It occurred to me that a lot of the thinking and writing we ended up doing about the standard deal for IndieCC and its predecessors was phrased in terms of who we wanted to charge, but ended up drawing lines that look an awful lot like defining who it’s practical to charge.
Independent devs and small teams aren’t going to police the Internet hunting “infringers” like the MPAA. The MPAA barely does that anymore. Nor are they going to hunt down solo devs or even medium sized firms in smaller economies who can’t afford the license fee. Even for developers in those same countries, it’s probably not cost effective. We can write a nice exception for kids and those helping kids to learn. But even if we didn’t, with the code on the open Web, any number of those are going to get their hands on the software and use it, regardless.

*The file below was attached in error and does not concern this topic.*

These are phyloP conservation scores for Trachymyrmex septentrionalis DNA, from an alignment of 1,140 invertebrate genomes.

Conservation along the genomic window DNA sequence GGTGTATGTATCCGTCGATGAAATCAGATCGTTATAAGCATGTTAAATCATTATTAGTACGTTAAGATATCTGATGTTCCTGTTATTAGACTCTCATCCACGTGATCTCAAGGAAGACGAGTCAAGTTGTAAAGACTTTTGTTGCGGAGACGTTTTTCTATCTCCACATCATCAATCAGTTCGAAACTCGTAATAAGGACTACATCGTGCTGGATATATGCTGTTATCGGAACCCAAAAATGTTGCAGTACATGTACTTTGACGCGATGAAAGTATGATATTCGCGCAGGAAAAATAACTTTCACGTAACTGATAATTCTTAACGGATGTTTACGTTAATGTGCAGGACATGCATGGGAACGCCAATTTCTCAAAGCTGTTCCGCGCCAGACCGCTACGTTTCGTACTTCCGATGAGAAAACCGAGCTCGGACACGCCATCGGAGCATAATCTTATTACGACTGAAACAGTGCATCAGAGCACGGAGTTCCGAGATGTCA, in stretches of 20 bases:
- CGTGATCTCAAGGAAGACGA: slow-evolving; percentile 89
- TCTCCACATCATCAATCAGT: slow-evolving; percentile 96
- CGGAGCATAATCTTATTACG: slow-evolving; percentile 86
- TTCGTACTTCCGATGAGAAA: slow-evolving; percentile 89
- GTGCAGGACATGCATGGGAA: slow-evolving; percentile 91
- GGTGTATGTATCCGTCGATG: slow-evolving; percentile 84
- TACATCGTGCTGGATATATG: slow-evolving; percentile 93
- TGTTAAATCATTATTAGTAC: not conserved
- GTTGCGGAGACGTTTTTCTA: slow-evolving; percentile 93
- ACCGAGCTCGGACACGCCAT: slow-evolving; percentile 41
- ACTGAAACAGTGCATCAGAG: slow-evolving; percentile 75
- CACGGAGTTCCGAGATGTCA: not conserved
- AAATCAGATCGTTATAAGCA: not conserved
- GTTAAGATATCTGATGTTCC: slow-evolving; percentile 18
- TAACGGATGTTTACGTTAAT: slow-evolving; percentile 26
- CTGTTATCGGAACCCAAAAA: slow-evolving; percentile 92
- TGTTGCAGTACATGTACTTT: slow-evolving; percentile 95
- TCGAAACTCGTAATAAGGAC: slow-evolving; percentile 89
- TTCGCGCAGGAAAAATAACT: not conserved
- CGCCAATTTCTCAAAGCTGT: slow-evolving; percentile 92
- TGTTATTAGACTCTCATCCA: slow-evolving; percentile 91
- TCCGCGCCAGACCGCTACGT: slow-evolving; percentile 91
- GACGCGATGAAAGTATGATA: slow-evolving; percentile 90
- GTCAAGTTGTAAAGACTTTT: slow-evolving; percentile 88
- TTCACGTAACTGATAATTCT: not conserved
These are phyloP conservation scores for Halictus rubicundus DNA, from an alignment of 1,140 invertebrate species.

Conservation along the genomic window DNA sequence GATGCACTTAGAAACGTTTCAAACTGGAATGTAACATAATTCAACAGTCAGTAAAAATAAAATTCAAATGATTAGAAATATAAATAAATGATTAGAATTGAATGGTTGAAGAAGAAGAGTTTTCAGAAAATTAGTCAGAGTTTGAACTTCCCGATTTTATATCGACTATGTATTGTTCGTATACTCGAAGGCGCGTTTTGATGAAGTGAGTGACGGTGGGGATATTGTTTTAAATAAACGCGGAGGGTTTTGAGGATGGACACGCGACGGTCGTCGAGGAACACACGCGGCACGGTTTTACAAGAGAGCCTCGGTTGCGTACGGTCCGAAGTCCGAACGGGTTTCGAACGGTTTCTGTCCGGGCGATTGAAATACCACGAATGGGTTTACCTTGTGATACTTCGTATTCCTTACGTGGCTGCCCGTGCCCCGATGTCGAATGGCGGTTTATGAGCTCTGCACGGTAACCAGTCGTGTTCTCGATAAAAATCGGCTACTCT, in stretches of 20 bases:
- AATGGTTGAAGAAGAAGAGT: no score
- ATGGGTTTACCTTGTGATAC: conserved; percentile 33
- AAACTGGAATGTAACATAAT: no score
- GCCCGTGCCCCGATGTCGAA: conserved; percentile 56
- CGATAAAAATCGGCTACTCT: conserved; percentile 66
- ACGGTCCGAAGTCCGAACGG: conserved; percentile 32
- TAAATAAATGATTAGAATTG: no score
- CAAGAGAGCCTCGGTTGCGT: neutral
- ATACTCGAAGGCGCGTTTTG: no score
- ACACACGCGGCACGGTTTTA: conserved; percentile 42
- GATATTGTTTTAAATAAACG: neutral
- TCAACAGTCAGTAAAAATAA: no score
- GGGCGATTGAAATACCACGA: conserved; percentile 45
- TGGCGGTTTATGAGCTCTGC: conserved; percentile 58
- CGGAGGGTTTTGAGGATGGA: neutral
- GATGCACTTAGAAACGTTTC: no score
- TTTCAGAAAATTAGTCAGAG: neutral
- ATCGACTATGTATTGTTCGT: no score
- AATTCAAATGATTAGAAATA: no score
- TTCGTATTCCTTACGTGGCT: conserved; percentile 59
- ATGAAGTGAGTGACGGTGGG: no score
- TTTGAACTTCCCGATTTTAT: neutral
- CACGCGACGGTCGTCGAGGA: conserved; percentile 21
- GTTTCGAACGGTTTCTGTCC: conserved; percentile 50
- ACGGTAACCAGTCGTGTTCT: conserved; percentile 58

I don’t think these two sets of criteria—who we feel good about charging, and who it’s practical to charge—happen to coincide in covering exactly the same set of real or potential users. They’re not secret, roundabout synonyms. But the parallels gave me a prompt to think a bit more about how what’s practical in a world with the Web, and what’s not, have shaped what feels good and seems fair.
There’s a very real sense in which permissive public licenses like MIT and BSD merely put a legal stamp over what was going on with the early Internet. There’s also a real sense in which the official permissions proved overbroad, opening the way for behavior that would have been quite taboo in the social scene.
The idealist in me holds hope that more legal terms written to be read, that actively encourage reading, can help collapse the mismatch between what people want and the terms they end up using. But there are clearly other influences all around that phenomenon that also come into play. Do the license people write what the developers want, or the developers want what the license people tell them they can have?